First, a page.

Upton House and Berkswell
On Saturday, we drove to Upton House, not far from the site of the Battle of Edgehill (October 1642), the first battle of the English Civil War. Upton House is a seventeenth-century stately home that in 1927 became the home of the 2nd Viscount Bearsted who, in addition to being the chairman of the Shell Oil Company, was also an avid art collector. The house is now an art gallery operated by the National Trust, full of wonderful European paintings dating from the fourteenth to the nineteenth century—everything from quattrocento Italian altarpieces to the sentimental eighteenth-century soft porn of Jean Baptiste Greuze. The painting below, though not itself in Upton House collection, is typical of their five Greuze paintings, and of his work as a whole. He churned out paintings such as this to pay the debts incurred by his wife's extravagant lifestyle.
Upton House is also known for its collection of fine porcelain, its beautiful gardens, and its dramatic ha-ha.
This afternoon, we made good on our intention to visit Berkswell, a small village about five miles north of Kenilworth. The name Berkswell is thought to come from "Bercul's Well;" Bercul was the original Anglo-Saxon inhabitant, and his well still stands near the church. In the Middle Ages, the "well" was evidently used for immersion baptisms, but today seems mainly to breed insects.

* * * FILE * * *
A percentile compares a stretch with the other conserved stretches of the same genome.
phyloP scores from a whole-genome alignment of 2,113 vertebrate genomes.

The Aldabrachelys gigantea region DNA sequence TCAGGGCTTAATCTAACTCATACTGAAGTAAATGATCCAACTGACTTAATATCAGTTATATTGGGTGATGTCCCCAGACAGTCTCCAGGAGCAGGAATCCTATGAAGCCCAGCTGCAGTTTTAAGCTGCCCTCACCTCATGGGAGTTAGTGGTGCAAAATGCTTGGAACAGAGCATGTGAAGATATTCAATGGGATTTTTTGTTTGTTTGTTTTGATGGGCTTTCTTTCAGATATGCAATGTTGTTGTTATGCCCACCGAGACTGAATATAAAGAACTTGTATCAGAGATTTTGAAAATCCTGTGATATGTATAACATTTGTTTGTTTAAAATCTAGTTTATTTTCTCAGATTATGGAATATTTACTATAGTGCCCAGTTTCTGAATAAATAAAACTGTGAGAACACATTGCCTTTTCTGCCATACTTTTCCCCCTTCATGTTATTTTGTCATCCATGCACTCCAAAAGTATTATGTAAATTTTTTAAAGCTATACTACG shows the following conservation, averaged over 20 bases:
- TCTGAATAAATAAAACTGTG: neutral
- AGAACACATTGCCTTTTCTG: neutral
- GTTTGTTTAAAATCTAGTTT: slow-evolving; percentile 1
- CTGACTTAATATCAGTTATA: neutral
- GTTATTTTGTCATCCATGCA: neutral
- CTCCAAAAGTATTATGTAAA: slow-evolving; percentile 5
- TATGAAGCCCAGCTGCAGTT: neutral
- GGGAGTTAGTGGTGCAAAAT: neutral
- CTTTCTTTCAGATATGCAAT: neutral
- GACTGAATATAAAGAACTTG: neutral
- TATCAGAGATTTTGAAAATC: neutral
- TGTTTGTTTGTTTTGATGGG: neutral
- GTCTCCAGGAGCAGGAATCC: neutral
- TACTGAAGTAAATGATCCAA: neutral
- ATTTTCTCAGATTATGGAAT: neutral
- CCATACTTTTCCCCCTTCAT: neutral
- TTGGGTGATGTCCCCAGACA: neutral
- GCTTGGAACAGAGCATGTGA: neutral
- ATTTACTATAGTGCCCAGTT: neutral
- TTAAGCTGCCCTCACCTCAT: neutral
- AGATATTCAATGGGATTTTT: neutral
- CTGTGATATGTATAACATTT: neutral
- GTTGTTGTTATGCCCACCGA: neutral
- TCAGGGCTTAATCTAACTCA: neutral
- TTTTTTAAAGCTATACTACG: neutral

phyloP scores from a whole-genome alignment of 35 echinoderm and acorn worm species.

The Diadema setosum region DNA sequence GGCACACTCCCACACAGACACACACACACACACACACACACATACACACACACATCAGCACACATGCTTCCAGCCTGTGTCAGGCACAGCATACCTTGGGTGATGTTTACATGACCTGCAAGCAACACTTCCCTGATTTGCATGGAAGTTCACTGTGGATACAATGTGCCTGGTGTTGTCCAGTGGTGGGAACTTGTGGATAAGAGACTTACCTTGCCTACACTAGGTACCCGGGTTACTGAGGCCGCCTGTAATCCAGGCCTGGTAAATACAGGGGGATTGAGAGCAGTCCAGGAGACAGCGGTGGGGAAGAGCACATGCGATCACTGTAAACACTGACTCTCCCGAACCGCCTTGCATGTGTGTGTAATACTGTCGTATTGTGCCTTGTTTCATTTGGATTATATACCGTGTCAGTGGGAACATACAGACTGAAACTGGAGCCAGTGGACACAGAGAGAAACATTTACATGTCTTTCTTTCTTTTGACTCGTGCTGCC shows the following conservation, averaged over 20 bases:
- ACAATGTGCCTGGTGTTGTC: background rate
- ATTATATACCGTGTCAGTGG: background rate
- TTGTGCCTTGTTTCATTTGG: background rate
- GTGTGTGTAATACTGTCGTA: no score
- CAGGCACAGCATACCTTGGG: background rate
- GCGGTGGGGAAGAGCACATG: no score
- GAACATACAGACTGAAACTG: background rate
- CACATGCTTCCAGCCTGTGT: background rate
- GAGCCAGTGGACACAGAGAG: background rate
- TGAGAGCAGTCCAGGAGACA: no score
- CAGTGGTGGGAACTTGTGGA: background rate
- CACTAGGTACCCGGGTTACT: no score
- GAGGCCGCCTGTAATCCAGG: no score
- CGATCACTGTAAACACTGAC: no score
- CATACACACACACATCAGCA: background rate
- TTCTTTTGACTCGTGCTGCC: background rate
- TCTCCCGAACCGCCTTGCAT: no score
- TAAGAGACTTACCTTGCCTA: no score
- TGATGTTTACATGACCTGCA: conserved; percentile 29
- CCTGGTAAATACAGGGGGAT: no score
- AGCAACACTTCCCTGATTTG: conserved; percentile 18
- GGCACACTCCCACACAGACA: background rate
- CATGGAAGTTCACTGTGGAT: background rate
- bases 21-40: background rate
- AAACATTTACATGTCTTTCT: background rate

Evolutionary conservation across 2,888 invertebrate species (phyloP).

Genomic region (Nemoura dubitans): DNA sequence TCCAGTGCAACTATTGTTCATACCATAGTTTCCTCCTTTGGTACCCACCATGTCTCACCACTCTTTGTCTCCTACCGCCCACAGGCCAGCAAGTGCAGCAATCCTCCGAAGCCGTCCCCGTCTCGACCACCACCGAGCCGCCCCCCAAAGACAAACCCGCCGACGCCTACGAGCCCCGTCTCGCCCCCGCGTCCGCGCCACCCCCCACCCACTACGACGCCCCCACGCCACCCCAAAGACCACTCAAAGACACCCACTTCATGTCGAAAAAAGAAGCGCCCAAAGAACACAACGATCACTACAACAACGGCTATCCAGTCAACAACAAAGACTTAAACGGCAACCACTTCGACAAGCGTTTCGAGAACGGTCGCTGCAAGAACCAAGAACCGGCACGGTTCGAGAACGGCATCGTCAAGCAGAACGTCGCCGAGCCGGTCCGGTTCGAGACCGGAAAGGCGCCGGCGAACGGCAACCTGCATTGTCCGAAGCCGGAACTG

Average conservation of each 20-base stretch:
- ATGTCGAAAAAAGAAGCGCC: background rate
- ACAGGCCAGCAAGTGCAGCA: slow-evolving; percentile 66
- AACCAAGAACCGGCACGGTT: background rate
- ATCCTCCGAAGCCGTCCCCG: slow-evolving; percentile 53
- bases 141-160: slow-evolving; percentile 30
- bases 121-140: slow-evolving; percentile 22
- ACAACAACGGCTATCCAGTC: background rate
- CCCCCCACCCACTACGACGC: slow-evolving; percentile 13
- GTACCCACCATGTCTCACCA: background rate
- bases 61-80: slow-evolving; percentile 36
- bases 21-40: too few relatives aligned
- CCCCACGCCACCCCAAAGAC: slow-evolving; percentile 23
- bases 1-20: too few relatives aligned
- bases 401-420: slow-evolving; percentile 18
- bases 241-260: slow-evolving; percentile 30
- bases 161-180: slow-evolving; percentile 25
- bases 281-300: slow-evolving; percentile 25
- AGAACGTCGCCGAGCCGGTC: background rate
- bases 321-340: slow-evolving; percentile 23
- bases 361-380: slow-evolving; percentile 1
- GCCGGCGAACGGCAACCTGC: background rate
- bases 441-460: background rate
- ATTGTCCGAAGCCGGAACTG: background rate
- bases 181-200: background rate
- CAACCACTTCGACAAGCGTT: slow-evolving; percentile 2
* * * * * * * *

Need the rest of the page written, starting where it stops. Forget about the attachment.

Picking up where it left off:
The lovely Norman church, much of it dating back to the late twelfth century, is notable for its fine Norman crypt and for the lovely half-timbered vestry over the porch. The church was included in Simon Jenkins' book England's Thousand Best Churches (less expensive from amazon.co.uk than from amazon.com), which remarks upon the "immaculate" setting of the church in the picture-postcard English village of Berkswell.
The Berkswell Museum.
In the summer, afternoon teas are offered in the village reading room. We chose instead to spend a quarter of an hour in the village museum before heading down to Meer End for a pint of Timothy Taylor Landlord Bitter at the Tipperary Inn. The museum is full of artifacts from the history of the village, from fourteenth-century tiles from the church, to WWII ration booklets, to special displays on the three most famous natives of the village: former England cricket captain R.E.S. Wyatt, actor Jeremy Brett, and Maud Watson, the first women's singles champion at Wimbeldon (1884). Maud Watson is buried in Berkswell, where her father was the rector of the church.